"FROs don't look good on everyone..."

"Why are you natural?"

"Do you like having nappy hair?"

"Is your hair good hair?"

 "I'm not going natural because I don't want to wear a fro..."

NEWS FLASH! I'm natural because I was born natural, and nappy is not another word for not having "good hair". These are the questions and statements that I hear on a daily basis and not to mention that people do not recognize me sometimes because I "look different" when I wear my hair in unique hairstyles. 

So let me start off with my hair journey....

I got a perm(chemicals to straighten coily hair) around four years old, but before then I would get my hair straighten with the HOT comb. Boy who remembers those days where your great grandma burnt your ear with the hot stove comb? So, from elementary school to middle school I always had a perm every month or so, but then high school came. High school is when everyone wants to change their "image" and look "grown". Well, looking grown to me was dressing up every day and getting long hair. I got my first weave on my first homecoming and since then, it was like a routine. Wash my real hair, blow dry it, go to the salon and get a sew- in, wear the sew-in for 2-3 months, then rinse and repeat.

So where does the natural part come in!? It was not until my junior year in high school when I realized that perms do break my hair off. My hair would grow from the sew ins and then when I got a perm, the back of my hair would break off, so my hair never grew to my shoulders. Therefore, I decided to go natural two years ago. Today, I rarely get sew-ins because my hair would grow long, but still, be thin due to them. Wigs and rocking my real hair has been the best routine for me.

Now that we just zoomed through 20 years of my life, does my FRO still offend you?  Honestly, when I first went natural, my fro offended myself because I was ashamed to wear short "nappy", not "good enough" hair. To a lot of people, nappy means ugly or hard to comb or the "proper" word is coarse hair when the actual definition of nappy according to the dictionary is tight curls. Yes a lot of natural hair girls have coily hair which is tightly curled hair, but there are all types of curl patterns (I have a post on curl patterns on my personal blog). Also, having a fro does not mean you have one of those fros that they wear in the movie Roll Bounce. Fro is short for Afro, which is a hairstyle that is grown naturally to look like a bush. By combing out all of the curls in your hair,You can turn natural hair into a full, big Afro.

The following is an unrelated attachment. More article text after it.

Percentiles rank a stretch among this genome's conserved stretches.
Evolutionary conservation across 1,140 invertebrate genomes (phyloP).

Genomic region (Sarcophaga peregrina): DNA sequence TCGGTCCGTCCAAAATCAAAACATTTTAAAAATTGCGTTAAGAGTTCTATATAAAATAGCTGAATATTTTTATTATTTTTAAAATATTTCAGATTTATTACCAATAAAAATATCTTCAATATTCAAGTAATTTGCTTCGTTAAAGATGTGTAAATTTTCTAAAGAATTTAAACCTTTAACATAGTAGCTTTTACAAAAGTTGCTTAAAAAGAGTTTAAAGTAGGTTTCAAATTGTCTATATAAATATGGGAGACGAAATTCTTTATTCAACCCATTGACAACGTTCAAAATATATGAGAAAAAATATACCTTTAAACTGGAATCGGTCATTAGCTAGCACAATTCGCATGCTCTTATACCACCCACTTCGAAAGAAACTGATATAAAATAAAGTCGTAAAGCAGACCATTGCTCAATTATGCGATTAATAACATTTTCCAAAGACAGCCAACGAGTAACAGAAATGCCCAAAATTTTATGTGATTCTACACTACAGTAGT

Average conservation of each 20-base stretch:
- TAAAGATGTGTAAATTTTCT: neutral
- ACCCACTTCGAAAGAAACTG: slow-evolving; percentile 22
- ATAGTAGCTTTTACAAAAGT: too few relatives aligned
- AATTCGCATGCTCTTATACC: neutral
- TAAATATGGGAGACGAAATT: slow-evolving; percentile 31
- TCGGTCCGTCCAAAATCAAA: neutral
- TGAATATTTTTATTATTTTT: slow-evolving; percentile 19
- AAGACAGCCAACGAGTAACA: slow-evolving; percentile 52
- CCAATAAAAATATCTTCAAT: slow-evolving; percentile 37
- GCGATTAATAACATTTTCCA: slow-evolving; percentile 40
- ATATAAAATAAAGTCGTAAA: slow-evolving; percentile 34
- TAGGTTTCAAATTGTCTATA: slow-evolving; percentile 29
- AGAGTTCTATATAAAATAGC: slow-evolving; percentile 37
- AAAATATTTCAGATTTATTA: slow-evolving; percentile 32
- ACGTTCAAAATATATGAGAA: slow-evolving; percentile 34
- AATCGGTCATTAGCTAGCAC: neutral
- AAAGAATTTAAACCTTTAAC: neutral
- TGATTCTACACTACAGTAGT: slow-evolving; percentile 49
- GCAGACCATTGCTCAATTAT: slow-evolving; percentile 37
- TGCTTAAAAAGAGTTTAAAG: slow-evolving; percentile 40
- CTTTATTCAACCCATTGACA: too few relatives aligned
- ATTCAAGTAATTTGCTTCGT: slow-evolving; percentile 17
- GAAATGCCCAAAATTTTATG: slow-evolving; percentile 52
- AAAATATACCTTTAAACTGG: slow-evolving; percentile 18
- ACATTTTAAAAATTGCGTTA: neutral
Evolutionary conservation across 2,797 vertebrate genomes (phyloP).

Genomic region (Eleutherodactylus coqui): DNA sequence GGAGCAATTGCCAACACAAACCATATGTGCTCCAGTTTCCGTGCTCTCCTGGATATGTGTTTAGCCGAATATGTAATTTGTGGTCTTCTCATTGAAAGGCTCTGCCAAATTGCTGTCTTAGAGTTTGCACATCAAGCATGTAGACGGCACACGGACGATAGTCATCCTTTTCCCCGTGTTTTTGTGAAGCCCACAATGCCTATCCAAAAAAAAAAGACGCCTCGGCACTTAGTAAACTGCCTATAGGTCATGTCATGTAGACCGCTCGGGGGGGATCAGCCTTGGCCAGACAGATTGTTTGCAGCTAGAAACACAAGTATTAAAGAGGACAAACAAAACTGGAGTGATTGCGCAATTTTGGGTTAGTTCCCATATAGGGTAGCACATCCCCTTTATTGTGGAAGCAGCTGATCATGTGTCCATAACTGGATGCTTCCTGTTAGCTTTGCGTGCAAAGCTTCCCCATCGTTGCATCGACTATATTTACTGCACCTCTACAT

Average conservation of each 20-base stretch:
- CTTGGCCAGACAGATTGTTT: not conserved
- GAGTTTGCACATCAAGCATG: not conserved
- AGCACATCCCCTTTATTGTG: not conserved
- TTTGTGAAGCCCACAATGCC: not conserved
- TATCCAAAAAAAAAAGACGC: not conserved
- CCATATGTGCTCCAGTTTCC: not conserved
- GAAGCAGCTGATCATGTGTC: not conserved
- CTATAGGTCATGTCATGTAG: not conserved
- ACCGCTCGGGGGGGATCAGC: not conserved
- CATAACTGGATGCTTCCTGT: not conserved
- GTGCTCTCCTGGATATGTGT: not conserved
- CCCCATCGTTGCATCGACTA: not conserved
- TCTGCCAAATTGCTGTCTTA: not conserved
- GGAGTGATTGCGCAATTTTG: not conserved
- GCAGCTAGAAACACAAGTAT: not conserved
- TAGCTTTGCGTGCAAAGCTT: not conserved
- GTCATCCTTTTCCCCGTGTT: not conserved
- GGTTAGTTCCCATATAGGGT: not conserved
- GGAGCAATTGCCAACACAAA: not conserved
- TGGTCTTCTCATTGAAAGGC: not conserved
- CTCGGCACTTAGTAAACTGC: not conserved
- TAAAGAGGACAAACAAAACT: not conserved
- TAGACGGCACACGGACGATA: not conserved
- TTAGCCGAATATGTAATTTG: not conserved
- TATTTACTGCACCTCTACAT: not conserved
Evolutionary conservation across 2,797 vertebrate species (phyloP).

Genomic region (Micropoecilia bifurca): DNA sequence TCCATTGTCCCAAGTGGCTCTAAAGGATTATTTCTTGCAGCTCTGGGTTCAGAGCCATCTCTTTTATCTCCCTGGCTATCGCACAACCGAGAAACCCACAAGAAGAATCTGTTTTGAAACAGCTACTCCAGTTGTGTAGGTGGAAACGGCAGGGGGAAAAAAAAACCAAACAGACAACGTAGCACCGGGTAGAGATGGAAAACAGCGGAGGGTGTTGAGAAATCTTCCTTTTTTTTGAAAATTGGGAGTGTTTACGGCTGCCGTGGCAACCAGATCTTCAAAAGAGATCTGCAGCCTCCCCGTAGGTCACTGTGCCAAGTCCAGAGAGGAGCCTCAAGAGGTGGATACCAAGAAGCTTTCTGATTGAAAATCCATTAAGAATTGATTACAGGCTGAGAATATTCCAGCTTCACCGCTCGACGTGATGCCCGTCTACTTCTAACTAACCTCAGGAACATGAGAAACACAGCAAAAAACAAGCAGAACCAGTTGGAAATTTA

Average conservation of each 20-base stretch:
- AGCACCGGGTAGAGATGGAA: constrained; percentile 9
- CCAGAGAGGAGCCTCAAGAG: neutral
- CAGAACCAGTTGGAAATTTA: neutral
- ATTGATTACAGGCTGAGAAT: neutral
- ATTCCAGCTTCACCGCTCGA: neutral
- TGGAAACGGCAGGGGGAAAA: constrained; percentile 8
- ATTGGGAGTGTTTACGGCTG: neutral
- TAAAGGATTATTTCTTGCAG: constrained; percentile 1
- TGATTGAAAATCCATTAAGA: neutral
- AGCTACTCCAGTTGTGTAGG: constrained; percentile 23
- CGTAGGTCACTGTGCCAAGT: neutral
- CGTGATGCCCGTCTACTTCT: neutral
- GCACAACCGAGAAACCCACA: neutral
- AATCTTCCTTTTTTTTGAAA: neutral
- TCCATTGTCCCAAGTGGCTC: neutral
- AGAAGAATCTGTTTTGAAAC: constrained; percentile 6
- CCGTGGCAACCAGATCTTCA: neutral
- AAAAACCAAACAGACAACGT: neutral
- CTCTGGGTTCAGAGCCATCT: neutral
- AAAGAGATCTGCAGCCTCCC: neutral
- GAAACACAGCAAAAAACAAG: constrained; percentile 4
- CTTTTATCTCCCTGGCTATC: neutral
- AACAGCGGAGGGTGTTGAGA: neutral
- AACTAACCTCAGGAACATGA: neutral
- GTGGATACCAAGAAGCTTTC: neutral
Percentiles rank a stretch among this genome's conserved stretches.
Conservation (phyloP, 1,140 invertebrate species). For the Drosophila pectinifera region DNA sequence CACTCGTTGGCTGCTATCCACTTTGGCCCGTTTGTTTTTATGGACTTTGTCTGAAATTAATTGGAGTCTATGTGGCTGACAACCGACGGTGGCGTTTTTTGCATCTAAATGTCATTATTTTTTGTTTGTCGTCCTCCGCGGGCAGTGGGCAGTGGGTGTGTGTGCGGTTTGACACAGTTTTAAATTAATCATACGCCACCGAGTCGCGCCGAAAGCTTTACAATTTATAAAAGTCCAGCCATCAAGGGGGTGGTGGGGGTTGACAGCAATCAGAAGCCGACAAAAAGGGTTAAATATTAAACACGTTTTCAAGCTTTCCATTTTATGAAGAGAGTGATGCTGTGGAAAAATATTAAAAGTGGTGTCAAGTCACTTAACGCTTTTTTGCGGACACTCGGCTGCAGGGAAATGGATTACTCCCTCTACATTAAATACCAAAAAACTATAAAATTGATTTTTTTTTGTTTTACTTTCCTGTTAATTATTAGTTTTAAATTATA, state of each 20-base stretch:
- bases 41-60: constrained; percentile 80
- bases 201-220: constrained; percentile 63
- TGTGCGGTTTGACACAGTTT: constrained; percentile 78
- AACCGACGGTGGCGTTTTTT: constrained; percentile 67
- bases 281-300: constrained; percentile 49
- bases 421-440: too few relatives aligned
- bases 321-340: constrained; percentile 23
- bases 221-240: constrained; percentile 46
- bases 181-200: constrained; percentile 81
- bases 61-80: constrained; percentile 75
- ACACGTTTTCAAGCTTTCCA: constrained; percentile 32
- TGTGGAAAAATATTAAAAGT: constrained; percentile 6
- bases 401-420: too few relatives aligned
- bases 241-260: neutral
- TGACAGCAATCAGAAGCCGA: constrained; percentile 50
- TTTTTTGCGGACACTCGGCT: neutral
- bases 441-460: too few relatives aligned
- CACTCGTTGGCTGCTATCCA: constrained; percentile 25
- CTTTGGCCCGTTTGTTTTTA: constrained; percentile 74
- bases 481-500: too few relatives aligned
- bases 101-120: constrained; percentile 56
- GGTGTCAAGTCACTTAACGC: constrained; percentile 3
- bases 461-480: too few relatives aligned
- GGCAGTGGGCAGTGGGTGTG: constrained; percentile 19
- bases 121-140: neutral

As a child, black women grew up on perms and on the idea that black women are at their best when their hair is straightened. It is crazy that I did not know my hair curl pattern until a year ago. We are programmed to think that African hair is not good hair, but why do we accept white,  Hispanic, mixed, etc. hair to be good hair? Is it because our curls are so tight that it looks like "not good" enough hair or is it that we are conforming to the "American way of looking".

I have gotten better at loving my hair and learned that it first starts with loving yourself and not caring about what other people think, but that can be a difficult task when you go to events or even go to work, which is a place where everyone are to look and dress business professional.

Being natural in the workplace has been one of the hardest things for me to grasp when it comes to my hair. People either don't recognize me when I wear my natural hair in a certain way or my #1 pet peeve: "Your hair is beautiful, is it real?". If you work with really bold people, they may even ask to touch your hair. You have to prepare yourself for these type of situation and be slow to anger because people do not realize how quick they can offend you or make you feel unwelcome. Do I ask to touch your straight hair, do I ask you anything about your hair at all? N-O! The biology of your hair does not concern me, but I will give out a nice complement to anyone that looks nice.

After reading this, if you still think your natural hair offend people in the workplace or anywhere else, there are some cute ways to style natural for work. Go to my personal blog and check out my different styles that I wear!

At the end of the day, it is all about self-love. It's not just black women who struggle with hair insecurities, but everyone struggle with living up to a particular image when in reality these things DO NOT matter. The only thing that I am concern with is how am I going to live a happy life (: 

God bless,
A message from a Strong, Nappy Hair, Beautiful, Black Woman

Published by Jazmine Staten